If you or your older loved one are set on keeping your current vehicle, Patel says certified driver rehabilitation specialists can make recommendations for modifications. “Intervention plans may include installing hand controls or adjusting the seat height,” she explains. “These OTs can also teach you how to use new car technology like GPS and blind-spot detection systems.”

For those who want to brush up on their driving skills and potentially get discounts on insurance premiums, here’s a few courses worth considering:

  • The American Automobile Association’s (AAA) RoadWise, a defensive driving course designed for seniors available through the classroom and online.
  • The National Safety Council’s Defensive Driving for Mature Seniors online course includes content from the expert in occupational first aid training.
  • The American Association of Retired Persons (AARP) Smart Driver course is an  8-hour (2 session) classroom program designed for drivers age 50 and older.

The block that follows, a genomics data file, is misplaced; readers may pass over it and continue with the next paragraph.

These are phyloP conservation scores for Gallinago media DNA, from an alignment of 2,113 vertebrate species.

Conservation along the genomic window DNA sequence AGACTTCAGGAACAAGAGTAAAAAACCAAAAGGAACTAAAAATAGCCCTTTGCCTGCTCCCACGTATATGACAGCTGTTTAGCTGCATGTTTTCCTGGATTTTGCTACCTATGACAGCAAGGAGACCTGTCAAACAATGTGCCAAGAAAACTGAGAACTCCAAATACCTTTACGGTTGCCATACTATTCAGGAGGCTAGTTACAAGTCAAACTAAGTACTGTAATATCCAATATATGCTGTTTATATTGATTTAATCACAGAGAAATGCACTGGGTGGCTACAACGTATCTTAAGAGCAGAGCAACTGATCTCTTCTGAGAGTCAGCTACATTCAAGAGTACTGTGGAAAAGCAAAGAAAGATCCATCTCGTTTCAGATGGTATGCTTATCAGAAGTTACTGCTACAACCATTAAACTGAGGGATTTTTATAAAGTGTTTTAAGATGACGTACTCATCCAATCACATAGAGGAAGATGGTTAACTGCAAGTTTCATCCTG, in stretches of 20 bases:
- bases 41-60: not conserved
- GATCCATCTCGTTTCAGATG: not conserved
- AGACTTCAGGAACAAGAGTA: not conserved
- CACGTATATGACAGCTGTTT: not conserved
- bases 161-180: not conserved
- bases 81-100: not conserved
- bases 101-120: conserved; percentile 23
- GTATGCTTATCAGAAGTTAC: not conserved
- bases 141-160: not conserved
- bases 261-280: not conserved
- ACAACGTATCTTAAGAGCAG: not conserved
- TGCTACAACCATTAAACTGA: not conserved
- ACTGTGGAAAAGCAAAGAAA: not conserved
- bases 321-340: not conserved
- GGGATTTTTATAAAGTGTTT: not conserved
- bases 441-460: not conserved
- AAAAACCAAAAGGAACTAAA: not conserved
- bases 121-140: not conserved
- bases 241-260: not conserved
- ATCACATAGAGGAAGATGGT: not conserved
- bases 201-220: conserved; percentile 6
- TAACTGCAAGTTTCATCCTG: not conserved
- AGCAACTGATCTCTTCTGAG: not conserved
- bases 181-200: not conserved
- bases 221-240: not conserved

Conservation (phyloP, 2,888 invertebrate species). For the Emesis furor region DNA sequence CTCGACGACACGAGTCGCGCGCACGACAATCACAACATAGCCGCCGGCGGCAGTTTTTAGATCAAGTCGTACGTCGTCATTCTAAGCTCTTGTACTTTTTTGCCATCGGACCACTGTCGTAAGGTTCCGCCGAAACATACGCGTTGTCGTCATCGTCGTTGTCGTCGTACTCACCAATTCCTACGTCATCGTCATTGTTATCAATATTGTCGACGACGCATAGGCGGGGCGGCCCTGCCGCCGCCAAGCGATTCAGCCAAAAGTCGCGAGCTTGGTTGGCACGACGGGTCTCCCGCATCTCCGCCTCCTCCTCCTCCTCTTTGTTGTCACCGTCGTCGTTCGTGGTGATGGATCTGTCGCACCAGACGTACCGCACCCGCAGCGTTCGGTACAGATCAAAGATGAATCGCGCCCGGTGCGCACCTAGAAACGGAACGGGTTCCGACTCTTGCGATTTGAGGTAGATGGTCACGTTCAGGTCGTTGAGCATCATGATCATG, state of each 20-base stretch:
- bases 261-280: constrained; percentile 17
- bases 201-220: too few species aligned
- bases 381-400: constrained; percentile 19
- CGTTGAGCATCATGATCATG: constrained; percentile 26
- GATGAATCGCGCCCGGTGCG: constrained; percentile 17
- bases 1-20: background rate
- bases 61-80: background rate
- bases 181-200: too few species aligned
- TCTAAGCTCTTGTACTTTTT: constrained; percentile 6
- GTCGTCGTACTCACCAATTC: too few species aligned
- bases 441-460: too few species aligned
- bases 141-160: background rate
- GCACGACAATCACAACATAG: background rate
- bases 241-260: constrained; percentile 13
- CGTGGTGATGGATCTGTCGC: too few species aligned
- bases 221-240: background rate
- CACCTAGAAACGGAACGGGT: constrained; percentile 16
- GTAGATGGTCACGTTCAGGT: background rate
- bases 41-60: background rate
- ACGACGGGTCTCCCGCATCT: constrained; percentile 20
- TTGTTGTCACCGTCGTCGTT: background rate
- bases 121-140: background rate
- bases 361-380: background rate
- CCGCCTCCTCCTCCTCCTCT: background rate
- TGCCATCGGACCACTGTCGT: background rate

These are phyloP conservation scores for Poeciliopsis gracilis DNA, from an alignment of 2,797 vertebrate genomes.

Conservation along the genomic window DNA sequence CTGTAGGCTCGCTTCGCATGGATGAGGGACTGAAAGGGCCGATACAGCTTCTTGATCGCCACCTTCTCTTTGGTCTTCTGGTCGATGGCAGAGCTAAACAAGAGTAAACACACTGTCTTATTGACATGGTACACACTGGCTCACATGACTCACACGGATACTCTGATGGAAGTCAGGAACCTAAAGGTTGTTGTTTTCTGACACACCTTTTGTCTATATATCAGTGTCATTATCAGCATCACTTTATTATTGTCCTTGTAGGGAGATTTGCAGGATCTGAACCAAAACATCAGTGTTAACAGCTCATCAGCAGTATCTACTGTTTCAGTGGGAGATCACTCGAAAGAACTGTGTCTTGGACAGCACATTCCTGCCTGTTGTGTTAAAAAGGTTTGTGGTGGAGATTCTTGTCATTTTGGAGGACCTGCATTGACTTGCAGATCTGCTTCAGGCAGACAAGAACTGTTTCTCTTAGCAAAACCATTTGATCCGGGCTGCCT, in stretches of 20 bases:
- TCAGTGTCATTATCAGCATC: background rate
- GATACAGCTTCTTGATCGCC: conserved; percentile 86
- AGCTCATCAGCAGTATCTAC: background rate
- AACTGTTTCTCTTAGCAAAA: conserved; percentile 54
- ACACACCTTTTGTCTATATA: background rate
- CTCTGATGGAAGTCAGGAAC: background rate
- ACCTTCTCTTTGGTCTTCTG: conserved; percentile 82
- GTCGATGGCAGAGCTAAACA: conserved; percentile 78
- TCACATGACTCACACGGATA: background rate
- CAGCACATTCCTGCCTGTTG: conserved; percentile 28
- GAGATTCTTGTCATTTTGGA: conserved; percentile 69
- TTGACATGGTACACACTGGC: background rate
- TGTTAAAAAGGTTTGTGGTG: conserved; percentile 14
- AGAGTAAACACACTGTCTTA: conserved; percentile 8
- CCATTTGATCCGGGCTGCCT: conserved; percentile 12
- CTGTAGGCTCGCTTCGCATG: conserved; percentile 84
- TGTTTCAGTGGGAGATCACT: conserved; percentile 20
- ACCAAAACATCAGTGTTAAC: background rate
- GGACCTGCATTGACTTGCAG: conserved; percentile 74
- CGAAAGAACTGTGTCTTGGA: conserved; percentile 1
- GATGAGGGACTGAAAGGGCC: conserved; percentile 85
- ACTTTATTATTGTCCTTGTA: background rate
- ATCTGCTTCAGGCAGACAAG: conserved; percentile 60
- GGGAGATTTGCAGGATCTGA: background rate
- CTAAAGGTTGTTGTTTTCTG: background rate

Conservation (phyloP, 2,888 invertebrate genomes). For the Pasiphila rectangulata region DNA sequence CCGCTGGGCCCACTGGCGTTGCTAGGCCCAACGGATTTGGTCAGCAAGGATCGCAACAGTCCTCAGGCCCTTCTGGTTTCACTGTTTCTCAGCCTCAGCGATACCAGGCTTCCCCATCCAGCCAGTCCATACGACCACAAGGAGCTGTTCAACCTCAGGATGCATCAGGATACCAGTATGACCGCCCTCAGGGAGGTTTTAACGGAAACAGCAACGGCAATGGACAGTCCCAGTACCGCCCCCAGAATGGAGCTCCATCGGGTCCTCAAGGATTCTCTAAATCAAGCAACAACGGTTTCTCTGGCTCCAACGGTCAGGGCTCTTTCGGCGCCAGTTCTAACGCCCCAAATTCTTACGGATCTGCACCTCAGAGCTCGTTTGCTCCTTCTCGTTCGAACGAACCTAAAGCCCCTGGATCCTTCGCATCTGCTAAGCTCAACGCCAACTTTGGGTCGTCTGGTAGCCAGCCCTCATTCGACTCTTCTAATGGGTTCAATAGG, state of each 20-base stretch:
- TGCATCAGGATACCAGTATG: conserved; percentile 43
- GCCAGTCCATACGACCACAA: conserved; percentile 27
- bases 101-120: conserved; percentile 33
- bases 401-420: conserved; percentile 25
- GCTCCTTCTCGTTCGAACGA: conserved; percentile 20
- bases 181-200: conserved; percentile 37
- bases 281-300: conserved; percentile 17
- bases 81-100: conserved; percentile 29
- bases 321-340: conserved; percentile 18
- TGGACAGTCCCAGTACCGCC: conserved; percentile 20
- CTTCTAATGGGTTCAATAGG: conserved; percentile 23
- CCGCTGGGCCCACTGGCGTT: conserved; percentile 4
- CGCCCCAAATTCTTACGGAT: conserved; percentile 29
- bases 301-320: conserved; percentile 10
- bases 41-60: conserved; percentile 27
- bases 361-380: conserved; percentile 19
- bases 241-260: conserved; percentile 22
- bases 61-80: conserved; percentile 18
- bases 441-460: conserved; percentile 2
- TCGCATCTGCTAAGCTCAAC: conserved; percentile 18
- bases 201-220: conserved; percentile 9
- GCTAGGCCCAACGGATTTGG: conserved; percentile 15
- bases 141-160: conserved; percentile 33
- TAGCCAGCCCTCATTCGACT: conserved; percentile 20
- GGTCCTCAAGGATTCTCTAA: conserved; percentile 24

Transportation alternatives for seniors without smartphones  

In 2017, Consumer Reports said almost three in four seniors lived in areas with few — if any — transportation alternatives. Call it one of COVID-19’s silver linings, but many transportation options and app-based services now exist to combat social isolation and access to care, food and medicine.  

One company, GoGoGrandparent, established in 2016, helps seniors without smartphones in all 50 states, Canada, and Australia, access new on-demand services like Uber and Lyft by calling their hotline, 1-855-464-6872. Caregivers can also schedule rides and grocery and meal deliveries on their loved one’s behalf. 

“Using just his flip phone, my dad can speak to a person in Spanish and request rides to go get groceries, visit his son-in-law, or even get to doctors appointments,” says Contreras Barnett, who first learned about the service from seniors she was picking up as a rideshare driver in San Antonio. Even though her dad lives across the state, in El Paso, she says the service has given her peace of mind and maintained her dad’s freedom. “My sisters and I can access his dashboard and see if the driver has connected with him and what time he will arrive somewhere, and he doesn’t even need to worry about making payments since it’s linked directly to my credit card,” she says.